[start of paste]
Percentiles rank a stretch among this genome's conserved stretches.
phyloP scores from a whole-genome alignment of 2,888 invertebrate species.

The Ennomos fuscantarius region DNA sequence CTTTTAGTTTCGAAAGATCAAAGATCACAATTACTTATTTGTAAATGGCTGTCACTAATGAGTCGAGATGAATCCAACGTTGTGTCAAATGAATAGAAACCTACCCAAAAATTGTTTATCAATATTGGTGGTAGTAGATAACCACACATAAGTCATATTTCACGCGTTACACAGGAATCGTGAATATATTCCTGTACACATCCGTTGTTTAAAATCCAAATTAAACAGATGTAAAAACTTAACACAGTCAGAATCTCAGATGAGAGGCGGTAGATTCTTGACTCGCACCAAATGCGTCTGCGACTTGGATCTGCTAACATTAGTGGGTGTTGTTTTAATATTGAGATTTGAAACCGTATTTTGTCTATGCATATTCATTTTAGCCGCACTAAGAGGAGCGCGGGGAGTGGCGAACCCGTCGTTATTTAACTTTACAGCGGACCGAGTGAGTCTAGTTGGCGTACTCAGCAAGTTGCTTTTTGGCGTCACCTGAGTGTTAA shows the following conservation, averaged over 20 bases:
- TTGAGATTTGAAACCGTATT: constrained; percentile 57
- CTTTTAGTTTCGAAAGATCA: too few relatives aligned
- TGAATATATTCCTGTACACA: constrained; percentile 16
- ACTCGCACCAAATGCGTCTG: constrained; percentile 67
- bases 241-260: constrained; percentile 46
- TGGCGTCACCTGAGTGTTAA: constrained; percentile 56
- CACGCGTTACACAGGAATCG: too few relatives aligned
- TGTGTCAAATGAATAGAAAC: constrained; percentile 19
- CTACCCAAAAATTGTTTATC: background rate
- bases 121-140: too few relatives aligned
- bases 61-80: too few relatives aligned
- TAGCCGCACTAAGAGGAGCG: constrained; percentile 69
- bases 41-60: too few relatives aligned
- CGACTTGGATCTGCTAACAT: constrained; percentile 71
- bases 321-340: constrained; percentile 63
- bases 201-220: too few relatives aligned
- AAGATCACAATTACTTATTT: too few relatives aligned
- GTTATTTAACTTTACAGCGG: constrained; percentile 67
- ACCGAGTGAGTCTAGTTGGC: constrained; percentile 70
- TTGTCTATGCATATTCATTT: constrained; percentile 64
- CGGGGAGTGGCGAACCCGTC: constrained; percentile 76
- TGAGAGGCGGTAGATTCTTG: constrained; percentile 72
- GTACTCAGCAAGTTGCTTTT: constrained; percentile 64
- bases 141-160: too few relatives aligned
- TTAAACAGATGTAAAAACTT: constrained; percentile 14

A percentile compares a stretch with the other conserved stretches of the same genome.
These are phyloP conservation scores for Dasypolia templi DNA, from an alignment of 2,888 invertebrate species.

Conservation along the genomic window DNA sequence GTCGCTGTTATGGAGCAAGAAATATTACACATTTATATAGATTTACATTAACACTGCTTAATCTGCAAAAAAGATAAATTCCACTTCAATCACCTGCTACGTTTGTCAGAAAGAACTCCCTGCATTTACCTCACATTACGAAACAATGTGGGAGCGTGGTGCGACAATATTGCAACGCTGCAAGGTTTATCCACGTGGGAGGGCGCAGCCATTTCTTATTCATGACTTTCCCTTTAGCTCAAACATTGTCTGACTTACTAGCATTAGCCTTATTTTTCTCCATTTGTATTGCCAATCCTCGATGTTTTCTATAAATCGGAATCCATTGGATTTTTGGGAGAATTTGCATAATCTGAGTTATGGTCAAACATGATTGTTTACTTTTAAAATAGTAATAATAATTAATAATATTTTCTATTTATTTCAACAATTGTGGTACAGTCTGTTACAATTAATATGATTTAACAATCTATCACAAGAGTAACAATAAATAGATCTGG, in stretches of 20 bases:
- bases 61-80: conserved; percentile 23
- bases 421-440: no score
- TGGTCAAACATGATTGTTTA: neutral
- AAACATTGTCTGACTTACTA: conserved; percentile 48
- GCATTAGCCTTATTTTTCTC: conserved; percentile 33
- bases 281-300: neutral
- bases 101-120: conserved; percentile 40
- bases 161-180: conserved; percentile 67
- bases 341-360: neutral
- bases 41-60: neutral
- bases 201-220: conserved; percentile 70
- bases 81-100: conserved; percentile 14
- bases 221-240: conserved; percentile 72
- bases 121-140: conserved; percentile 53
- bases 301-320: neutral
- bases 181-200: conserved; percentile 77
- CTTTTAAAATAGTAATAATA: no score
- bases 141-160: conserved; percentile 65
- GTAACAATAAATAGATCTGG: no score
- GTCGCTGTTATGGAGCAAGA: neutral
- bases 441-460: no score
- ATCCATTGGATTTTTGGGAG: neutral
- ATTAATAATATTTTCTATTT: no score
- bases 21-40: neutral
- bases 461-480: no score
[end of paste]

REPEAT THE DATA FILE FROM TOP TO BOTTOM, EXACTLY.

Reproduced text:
Percentiles rank a stretch among this genome's conserved stretches.
phyloP scores from a whole-genome alignment of 2,888 invertebrate species.

The Ennomos fuscantarius region DNA sequence CTTTTAGTTTCGAAAGATCAAAGATCACAATTACTTATTTGTAAATGGCTGTCACTAATGAGTCGAGATGAATCCAACGTTGTGTCAAATGAATAGAAACCTACCCAAAAATTGTTTATCAATATTGGTGGTAGTAGATAACCACACATAAGTCATATTTCACGCGTTACACAGGAATCGTGAATATATTCCTGTACACATCCGTTGTTTAAAATCCAAATTAAACAGATGTAAAAACTTAACACAGTCAGAATCTCAGATGAGAGGCGGTAGATTCTTGACTCGCACCAAATGCGTCTGCGACTTGGATCTGCTAACATTAGTGGGTGTTGTTTTAATATTGAGATTTGAAACCGTATTTTGTCTATGCATATTCATTTTAGCCGCACTAAGAGGAGCGCGGGGAGTGGCGAACCCGTCGTTATTTAACTTTACAGCGGACCGAGTGAGTCTAGTTGGCGTACTCAGCAAGTTGCTTTTTGGCGTCACCTGAGTGTTAA shows the following conservation, averaged over 20 bases:
- TTGAGATTTGAAACCGTATT: constrained; percentile 57
- CTTTTAGTTTCGAAAGATCA: too few relatives aligned
- TGAATATATTCCTGTACACA: constrained; percentile 16
- ACTCGCACCAAATGCGTCTG: constrained; percentile 67
- bases 241-260: constrained; percentile 46
- TGGCGTCACCTGAGTGTTAA: constrained; percentile 56
- CACGCGTTACACAGGAATCG: too few relatives aligned
- TGTGTCAAATGAATAGAAAC: constrained; percentile 19
- CTACCCAAAAATTGTTTATC: background rate
- bases 121-140: too few relatives aligned
- bases 61-80: too few relatives aligned
- TAGCCGCACTAAGAGGAGCG: constrained; percentile 69
- bases 41-60: too few relatives aligned
- CGACTTGGATCTGCTAACAT: constrained; percentile 71
- bases 321-340: constrained; percentile 63
- bases 201-220: too few relatives aligned
- AAGATCACAATTACTTATTT: too few relatives aligned
- GTTATTTAACTTTACAGCGG: constrained; percentile 67
- ACCGAGTGAGTCTAGTTGGC: constrained; percentile 70
- TTGTCTATGCATATTCATTT: constrained; percentile 64
- CGGGGAGTGGCGAACCCGTC: constrained; percentile 76
- TGAGAGGCGGTAGATTCTTG: constrained; percentile 72
- GTACTCAGCAAGTTGCTTTT: constrained; percentile 64
- bases 141-160: too few relatives aligned
- TTAAACAGATGTAAAAACTT: constrained; percentile 14

A percentile compares a stretch with the other conserved stretches of the same genome.
These are phyloP conservation scores for Dasypolia templi DNA, from an alignment of 2,888 invertebrate species.

Conservation along the genomic window DNA sequence GTCGCTGTTATGGAGCAAGAAATATTACACATTTATATAGATTTACATTAACACTGCTTAATCTGCAAAAAAGATAAATTCCACTTCAATCACCTGCTACGTTTGTCAGAAAGAACTCCCTGCATTTACCTCACATTACGAAACAATGTGGGAGCGTGGTGCGACAATATTGCAACGCTGCAAGGTTTATCCACGTGGGAGGGCGCAGCCATTTCTTATTCATGACTTTCCCTTTAGCTCAAACATTGTCTGACTTACTAGCATTAGCCTTATTTTTCTCCATTTGTATTGCCAATCCTCGATGTTTTCTATAAATCGGAATCCATTGGATTTTTGGGAGAATTTGCATAATCTGAGTTATGGTCAAACATGATTGTTTACTTTTAAAATAGTAATAATAATTAATAATATTTTCTATTTATTTCAACAATTGTGGTACAGTCTGTTACAATTAATATGATTTAACAATCTATCACAAGAGTAACAATAAATAGATCTGG, in stretches of 20 bases:
- bases 61-80: conserved; percentile 23
- bases 421-440: no score
- TGGTCAAACATGATTGTTTA: neutral
- AAACATTGTCTGACTTACTA: conserved; percentile 48
- GCATTAGCCTTATTTTTCTC: conserved; percentile 33
- bases 281-300: neutral
- bases 101-120: conserved; percentile 40
- bases 161-180: conserved; percentile 67
- bases 341-360: neutral
- bases 41-60: neutral
- bases 201-220: conserved; percentile 70
- bases 81-100: conserved; percentile 14
- bases 221-240: conserved; percentile 72
- bases 121-140: conserved; percentile 53
- bases 301-320: neutral
- bases 181-200: conserved; percentile 77
- CTTTTAAAATAGTAATAATA: no score
- bases 141-160: conserved; percentile 65
- GTAACAATAAATAGATCTGG: no score
- GTCGCTGTTATGGAGCAAGA: neutral
- bases 441-460: no score
- ATCCATTGGATTTTTGGGAG: neutral
- ATTAATAATATTTTCTATTT: no score
- bases 21-40: neutral
- bases 461-480: no score